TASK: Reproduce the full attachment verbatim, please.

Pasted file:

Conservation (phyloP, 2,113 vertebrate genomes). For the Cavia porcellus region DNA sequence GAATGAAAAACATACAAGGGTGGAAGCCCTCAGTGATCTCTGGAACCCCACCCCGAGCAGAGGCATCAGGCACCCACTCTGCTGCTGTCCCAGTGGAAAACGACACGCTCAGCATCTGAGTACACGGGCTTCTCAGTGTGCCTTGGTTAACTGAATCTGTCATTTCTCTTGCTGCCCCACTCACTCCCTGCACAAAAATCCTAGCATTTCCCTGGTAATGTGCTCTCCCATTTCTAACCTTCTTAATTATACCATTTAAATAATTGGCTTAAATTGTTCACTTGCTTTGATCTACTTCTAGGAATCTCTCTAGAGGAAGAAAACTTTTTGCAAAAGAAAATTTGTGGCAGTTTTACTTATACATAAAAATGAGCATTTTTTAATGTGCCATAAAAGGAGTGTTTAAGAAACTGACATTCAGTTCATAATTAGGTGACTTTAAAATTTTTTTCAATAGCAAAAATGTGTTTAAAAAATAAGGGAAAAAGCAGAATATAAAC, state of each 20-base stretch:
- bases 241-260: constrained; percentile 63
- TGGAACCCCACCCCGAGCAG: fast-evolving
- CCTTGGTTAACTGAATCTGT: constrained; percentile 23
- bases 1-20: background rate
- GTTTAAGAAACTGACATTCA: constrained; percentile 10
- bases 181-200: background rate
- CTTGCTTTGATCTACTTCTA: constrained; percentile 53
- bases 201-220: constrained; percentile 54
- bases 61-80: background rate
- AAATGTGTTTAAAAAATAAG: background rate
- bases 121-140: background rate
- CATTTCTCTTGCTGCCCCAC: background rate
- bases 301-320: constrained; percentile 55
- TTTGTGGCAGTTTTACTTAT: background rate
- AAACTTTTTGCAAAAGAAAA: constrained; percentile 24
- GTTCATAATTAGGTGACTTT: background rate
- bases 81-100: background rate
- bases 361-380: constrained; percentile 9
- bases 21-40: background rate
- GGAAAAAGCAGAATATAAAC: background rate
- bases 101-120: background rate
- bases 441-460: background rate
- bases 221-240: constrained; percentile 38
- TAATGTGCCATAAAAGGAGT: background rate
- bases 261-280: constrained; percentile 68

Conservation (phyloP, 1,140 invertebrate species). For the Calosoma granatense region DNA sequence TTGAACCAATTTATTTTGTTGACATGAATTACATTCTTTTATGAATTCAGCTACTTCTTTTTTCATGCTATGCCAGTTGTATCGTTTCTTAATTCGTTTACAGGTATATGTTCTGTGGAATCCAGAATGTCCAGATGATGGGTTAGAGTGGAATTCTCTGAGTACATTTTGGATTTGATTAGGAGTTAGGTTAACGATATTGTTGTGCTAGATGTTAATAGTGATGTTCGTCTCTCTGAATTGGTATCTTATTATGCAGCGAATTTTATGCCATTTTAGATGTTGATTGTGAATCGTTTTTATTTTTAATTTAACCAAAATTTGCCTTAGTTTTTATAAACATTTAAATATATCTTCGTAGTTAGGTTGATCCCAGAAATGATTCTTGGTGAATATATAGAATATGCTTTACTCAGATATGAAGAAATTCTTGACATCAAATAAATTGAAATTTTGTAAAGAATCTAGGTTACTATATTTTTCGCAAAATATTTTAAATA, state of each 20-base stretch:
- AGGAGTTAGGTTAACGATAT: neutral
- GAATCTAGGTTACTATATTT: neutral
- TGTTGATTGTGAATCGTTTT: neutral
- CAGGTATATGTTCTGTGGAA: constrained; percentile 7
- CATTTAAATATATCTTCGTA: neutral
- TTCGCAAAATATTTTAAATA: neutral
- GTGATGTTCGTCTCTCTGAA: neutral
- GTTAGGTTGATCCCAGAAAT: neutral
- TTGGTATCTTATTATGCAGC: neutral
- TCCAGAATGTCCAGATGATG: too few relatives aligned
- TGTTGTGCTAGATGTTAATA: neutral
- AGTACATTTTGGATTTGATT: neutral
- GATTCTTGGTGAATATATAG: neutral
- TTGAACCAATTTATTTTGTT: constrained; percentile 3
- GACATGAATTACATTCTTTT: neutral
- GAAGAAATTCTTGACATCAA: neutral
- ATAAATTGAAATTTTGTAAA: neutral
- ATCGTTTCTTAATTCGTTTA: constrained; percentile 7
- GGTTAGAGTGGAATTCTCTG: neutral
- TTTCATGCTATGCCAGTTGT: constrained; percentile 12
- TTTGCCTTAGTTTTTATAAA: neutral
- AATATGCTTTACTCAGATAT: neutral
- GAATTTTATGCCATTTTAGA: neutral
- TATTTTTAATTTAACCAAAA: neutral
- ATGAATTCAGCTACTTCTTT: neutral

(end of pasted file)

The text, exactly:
Conservation (phyloP, 2,113 vertebrate genomes). For the Cavia porcellus region DNA sequence GAATGAAAAACATACAAGGGTGGAAGCCCTCAGTGATCTCTGGAACCCCACCCCGAGCAGAGGCATCAGGCACCCACTCTGCTGCTGTCCCAGTGGAAAACGACACGCTCAGCATCTGAGTACACGGGCTTCTCAGTGTGCCTTGGTTAACTGAATCTGTCATTTCTCTTGCTGCCCCACTCACTCCCTGCACAAAAATCCTAGCATTTCCCTGGTAATGTGCTCTCCCATTTCTAACCTTCTTAATTATACCATTTAAATAATTGGCTTAAATTGTTCACTTGCTTTGATCTACTTCTAGGAATCTCTCTAGAGGAAGAAAACTTTTTGCAAAAGAAAATTTGTGGCAGTTTTACTTATACATAAAAATGAGCATTTTTTAATGTGCCATAAAAGGAGTGTTTAAGAAACTGACATTCAGTTCATAATTAGGTGACTTTAAAATTTTTTTCAATAGCAAAAATGTGTTTAAAAAATAAGGGAAAAAGCAGAATATAAAC, state of each 20-base stretch:
- bases 241-260: constrained; percentile 63
- TGGAACCCCACCCCGAGCAG: fast-evolving
- CCTTGGTTAACTGAATCTGT: constrained; percentile 23
- bases 1-20: background rate
- GTTTAAGAAACTGACATTCA: constrained; percentile 10
- bases 181-200: background rate
- CTTGCTTTGATCTACTTCTA: constrained; percentile 53
- bases 201-220: constrained; percentile 54
- bases 61-80: background rate
- AAATGTGTTTAAAAAATAAG: background rate
- bases 121-140: background rate
- CATTTCTCTTGCTGCCCCAC: background rate
- bases 301-320: constrained; percentile 55
- TTTGTGGCAGTTTTACTTAT: background rate
- AAACTTTTTGCAAAAGAAAA: constrained; percentile 24
- GTTCATAATTAGGTGACTTT: background rate
- bases 81-100: background rate
- bases 361-380: constrained; percentile 9
- bases 21-40: background rate
- GGAAAAAGCAGAATATAAAC: background rate
- bases 101-120: background rate
- bases 441-460: background rate
- bases 221-240: constrained; percentile 38
- TAATGTGCCATAAAAGGAGT: background rate
- bases 261-280: constrained; percentile 68

Conservation (phyloP, 1,140 invertebrate species). For the Calosoma granatense region DNA sequence TTGAACCAATTTATTTTGTTGACATGAATTACATTCTTTTATGAATTCAGCTACTTCTTTTTTCATGCTATGCCAGTTGTATCGTTTCTTAATTCGTTTACAGGTATATGTTCTGTGGAATCCAGAATGTCCAGATGATGGGTTAGAGTGGAATTCTCTGAGTACATTTTGGATTTGATTAGGAGTTAGGTTAACGATATTGTTGTGCTAGATGTTAATAGTGATGTTCGTCTCTCTGAATTGGTATCTTATTATGCAGCGAATTTTATGCCATTTTAGATGTTGATTGTGAATCGTTTTTATTTTTAATTTAACCAAAATTTGCCTTAGTTTTTATAAACATTTAAATATATCTTCGTAGTTAGGTTGATCCCAGAAATGATTCTTGGTGAATATATAGAATATGCTTTACTCAGATATGAAGAAATTCTTGACATCAAATAAATTGAAATTTTGTAAAGAATCTAGGTTACTATATTTTTCGCAAAATATTTTAAATA, state of each 20-base stretch:
- AGGAGTTAGGTTAACGATAT: neutral
- GAATCTAGGTTACTATATTT: neutral
- TGTTGATTGTGAATCGTTTT: neutral
- CAGGTATATGTTCTGTGGAA: constrained; percentile 7
- CATTTAAATATATCTTCGTA: neutral
- TTCGCAAAATATTTTAAATA: neutral
- GTGATGTTCGTCTCTCTGAA: neutral
- GTTAGGTTGATCCCAGAAAT: neutral
- TTGGTATCTTATTATGCAGC: neutral
- TCCAGAATGTCCAGATGATG: too few relatives aligned
- TGTTGTGCTAGATGTTAATA: neutral
- AGTACATTTTGGATTTGATT: neutral
- GATTCTTGGTGAATATATAG: neutral
- TTGAACCAATTTATTTTGTT: constrained; percentile 3
- GACATGAATTACATTCTTTT: neutral
- GAAGAAATTCTTGACATCAA: neutral
- ATAAATTGAAATTTTGTAAA: neutral
- ATCGTTTCTTAATTCGTTTA: constrained; percentile 7
- GGTTAGAGTGGAATTCTCTG: neutral
- TTTCATGCTATGCCAGTTGT: constrained; percentile 12
- TTTGCCTTAGTTTTTATAAA: neutral
- AATATGCTTTACTCAGATAT: neutral
- GAATTTTATGCCATTTTAGA: neutral
- TATTTTTAATTTAACCAAAA: neutral
- ATGAATTCAGCTACTTCTTT: neutral